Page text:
BY MARK HEIN
Insurance tracking and placement is a critical component of a lender’s risk management arsenal, albeit not always a very popular one.It is unpopular with credit union staff, and obviously, borrowers, who have either errantly or unfortunately been force placed. However, it’s unavoidable, right? Collateral Protection Insurance (CPI), with all of its shortcomings, has been around for decades, and it generally reduces the risk to your credit union’s lending portfolio. By tracking your auto loan portfolio and proactively communicating with your borrowers about the status of their insurance coverage, you can limit risk due to uninsured losses, at least in theory.
But as most credit unions know, some of the problems associated with CPI can be quite disruptive to their operations:
- Ensuring regulatory compliance
- Increased member complaints
- Deficiency balance exposure due to high premiums and subsequent payment increases
- An increased administrative burden due to refund activity
- Increased collection and repossession efforts due to subsequent payment increases
Ensuring Regulatory Compliance
Lenders face a unique set of challenges as regulations surrounding lender placed insurance are changing every day. Over the last few years, the industry has evolved because of regulations and fines passed down from state insurance departments, Fannie Mae, Freddie Mac, and the Consumer Financial Protection Bureau (CFPB).
Throughout the years and the increased practice of tracking insurance, lenders have found themselves embroiled in litigation about CPI programs, arising from the practice of adding exorbitant coverage that did not directly benefit the borrower, but were, unfortunately, built into the premiums. In addition, many institutions were under the false impression that CPI should, or could be, a source for non-interest income.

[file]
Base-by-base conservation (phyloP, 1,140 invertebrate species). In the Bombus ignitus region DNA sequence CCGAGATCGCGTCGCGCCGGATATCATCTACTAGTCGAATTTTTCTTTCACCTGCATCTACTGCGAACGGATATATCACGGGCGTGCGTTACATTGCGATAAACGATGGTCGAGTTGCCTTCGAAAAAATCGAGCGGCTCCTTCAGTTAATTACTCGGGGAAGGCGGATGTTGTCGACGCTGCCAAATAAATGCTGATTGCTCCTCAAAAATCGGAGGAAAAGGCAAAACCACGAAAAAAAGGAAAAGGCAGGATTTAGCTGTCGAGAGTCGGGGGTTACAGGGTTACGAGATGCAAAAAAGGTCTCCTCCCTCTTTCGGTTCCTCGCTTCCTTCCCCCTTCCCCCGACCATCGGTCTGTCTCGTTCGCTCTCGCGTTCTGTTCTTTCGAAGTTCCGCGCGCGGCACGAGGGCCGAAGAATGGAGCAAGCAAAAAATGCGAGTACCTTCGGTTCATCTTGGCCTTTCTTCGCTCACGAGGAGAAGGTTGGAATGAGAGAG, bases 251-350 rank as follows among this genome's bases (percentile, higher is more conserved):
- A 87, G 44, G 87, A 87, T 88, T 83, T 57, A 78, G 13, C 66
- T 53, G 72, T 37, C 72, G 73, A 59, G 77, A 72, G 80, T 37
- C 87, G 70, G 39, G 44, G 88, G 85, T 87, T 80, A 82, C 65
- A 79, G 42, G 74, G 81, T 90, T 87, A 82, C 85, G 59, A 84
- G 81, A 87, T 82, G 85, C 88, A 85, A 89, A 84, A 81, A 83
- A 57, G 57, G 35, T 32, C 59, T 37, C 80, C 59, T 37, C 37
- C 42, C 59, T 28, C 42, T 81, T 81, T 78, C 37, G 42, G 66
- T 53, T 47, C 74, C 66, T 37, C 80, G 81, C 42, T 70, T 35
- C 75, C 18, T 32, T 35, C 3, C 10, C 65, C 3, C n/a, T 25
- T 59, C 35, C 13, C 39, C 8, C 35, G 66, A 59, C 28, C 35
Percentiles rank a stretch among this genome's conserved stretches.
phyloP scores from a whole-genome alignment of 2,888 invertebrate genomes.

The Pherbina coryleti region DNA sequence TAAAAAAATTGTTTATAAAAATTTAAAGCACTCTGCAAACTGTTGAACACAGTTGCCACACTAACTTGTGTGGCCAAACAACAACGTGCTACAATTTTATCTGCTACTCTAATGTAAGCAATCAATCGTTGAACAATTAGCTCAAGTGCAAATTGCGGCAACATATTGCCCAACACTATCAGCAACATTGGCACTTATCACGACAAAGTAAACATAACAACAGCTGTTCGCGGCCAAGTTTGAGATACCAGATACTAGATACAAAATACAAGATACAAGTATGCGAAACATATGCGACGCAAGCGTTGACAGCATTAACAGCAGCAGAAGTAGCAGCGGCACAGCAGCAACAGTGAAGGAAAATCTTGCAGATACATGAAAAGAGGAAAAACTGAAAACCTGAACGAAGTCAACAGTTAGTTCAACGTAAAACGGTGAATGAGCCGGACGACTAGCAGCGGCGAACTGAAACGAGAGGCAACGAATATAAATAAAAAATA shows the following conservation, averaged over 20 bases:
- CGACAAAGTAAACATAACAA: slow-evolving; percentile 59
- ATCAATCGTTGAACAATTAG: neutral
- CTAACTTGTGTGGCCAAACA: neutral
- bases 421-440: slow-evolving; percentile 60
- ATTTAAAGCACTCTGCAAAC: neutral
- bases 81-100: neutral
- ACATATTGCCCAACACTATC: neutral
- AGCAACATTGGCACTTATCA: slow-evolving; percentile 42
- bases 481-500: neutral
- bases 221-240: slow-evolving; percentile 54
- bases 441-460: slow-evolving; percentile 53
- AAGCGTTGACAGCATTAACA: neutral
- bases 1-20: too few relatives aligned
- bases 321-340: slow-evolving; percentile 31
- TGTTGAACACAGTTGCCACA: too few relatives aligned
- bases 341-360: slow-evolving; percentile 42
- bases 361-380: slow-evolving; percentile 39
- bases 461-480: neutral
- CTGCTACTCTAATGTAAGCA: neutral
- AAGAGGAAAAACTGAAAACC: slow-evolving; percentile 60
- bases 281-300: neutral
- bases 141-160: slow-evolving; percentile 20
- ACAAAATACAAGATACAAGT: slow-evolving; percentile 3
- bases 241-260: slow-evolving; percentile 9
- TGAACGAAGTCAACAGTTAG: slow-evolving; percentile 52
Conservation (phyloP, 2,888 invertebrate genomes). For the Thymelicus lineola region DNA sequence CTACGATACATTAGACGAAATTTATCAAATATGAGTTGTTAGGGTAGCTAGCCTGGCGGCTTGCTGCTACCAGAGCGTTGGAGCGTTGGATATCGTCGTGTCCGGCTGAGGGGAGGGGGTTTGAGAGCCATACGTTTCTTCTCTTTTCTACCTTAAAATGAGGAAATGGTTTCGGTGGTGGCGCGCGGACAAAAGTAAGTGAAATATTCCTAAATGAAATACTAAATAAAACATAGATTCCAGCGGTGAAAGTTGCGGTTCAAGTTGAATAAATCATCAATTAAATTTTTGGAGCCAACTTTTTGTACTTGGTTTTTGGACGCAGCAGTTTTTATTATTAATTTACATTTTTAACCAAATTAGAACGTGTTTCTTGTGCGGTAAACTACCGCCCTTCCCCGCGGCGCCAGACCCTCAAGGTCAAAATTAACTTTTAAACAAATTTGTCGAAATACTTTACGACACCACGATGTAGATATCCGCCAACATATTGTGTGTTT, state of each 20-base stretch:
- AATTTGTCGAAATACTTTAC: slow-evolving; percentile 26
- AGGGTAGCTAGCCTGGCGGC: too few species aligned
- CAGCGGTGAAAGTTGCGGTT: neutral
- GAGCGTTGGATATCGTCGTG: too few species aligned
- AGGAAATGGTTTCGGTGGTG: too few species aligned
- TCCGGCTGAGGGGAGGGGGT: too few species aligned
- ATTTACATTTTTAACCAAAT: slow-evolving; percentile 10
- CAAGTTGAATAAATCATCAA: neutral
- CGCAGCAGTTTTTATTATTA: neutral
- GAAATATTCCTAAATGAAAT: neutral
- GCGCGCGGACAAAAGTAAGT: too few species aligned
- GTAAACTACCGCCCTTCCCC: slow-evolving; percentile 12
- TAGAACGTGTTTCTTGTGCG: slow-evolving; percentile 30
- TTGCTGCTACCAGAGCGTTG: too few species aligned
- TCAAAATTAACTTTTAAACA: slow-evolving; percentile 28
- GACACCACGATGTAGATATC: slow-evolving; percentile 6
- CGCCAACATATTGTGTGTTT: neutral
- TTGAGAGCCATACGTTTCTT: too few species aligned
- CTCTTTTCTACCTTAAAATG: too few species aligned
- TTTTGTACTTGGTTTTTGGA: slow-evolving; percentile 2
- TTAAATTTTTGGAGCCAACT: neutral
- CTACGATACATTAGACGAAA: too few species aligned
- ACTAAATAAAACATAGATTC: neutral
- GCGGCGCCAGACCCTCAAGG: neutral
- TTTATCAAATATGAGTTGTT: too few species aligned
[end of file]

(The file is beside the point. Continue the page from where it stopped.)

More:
Now, after hundreds of millions of dollars in penalties have been paid, the trend is to simplify the practice of tracking insurance and the coverages that accompany those programs, leaving credit unions with a huge burden to ensure their CPI providers are compliant.
Increased Member Complaints and Administrative Burden
When the premium add-on from a CPI policy causes a borrower’s monthly auto loan payment to significantly increase, there will naturally be complaints, particularly if the CPI policy was errantly false placed. Either scenario is difficult for your employees to explain to your members, and time-consuming to make all of the necessary and manual account adjustments. Unhappy members puts a strain on your relationship, and in this day and age of intense competition in the financial services industry, an unhappy member could soon be a former member.
Deficiency Balance Exposure and Increased Collection and Repossession Efforts
In the worst of cases, a borrower can be pushed into delinquency because of a premium add on. By raising a borrower’s monthly loan payment to cover the cost of an annual CPI premium, some borrowers are forced into voluntary repossessions because they can’t afford the inflated price, leaving your credit union susceptible to charge offs and loan losses. As deficiency balances and delinquencies rise, collections workflow increases and cash flow is impacted. Delinquency and repossession as a result of CPI premiums are a lose-lose for everyone involved.
Evaluate Your Provider